Frightful Friday


It was August 30, 2019. I remember the flood of students rushing out of their classes after the school bell rang. Most of them rushed home or rushed to other after school activities. NPAC students, however, were preparing for something much more nerve-racking: “Be More Chill” callbacks. As a new member of NPAC and a rookie theatrical performer, I never thought I would have made it this far. The fear of messing up my first callback took over me and I was convinced that I needed to go to auditions early. Sure enough, I wasn’t the only one. After a while, we all came together and began our vocal warm-ups. When we finished, the realization of what was next almost scared me. Little did I know that something much more terrifying was about to happen next.

The intercom suddenly came to life and alerted us about something that I was not prepared for. Something that I had forgotten all about. Our school was on lockdown. All the possibilities echoed in my head as I was trying to soak it all in. Before I knew it, Mr. Kitsu was pulling other students in the building. Then there was darkness. All of us were in shock. Many of us turned to social media to put together the puzzle of events. Though, I wished we never solved it. We come to find out that someone threatened to shoot up our school. As we grasped the situation that was before us, we all kind of freaked out in different ways. Some of us chose to keep it in and some of us did not. I tried to stay calm, but the storm of fear inside of me kept getting stronger.  The one thing that kept me calm or shall I say sane was Mr. Kitsu’s reaction to the whole situation. By remaining calm, he was able to reassure all of us and bring peace to an unpeaceful situation.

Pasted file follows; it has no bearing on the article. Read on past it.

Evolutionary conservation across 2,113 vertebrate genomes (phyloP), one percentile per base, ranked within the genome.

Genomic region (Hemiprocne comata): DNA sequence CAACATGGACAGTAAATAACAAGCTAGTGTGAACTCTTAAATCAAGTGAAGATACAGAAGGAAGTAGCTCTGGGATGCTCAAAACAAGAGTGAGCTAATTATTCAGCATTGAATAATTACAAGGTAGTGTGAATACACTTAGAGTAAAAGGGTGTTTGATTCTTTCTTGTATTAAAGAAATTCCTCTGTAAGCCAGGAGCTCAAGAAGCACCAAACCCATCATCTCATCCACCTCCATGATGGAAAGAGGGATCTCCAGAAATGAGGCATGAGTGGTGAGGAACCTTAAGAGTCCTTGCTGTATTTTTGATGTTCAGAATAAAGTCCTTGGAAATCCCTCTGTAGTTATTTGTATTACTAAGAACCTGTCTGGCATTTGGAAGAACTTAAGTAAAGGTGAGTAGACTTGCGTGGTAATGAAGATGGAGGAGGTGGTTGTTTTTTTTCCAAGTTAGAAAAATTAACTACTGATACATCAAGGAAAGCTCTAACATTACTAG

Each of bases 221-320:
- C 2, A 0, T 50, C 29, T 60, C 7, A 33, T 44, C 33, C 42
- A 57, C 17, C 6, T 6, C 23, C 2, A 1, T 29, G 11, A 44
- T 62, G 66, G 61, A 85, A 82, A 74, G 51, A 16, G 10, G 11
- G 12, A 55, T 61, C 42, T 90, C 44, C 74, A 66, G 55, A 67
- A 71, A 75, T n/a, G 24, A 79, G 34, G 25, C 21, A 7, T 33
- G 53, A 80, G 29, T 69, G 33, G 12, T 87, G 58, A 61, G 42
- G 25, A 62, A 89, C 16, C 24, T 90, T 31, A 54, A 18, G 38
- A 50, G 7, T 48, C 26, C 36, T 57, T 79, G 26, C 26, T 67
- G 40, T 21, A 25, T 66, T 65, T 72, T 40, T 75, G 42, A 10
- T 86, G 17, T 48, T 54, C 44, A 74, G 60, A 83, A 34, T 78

Though the thought of a shooter lurking on campus alarmed me, I couldn’t help but wonder what made them act out in such manner. In fact, earlier that day, I watched a video in AP Literature. The video discussed that when feeling attacked, our brain has trouble identifying if you were being attacked physically or mentally. As a result, the person could react in an explosive way. On the other hand, the damage could be reduced if the person paused and let their brain think it through. Then by moving on, the person will grow and be more open-minded of future situations. The person who wanted to shoot up our school did no such thing. Not only did it affect their life, but it affected everyone on that campus.

Reflecting on the recent event, I wish as students, we were better prepared mentally for situations just like this. I wish we had a plan or something for us to refer to under these tight circumstances. On another note, I would like to thank everyone in that room for being able to help each other out throughout the situation. Thanks to this event, I learned that in NPAC, we all have each other’s back.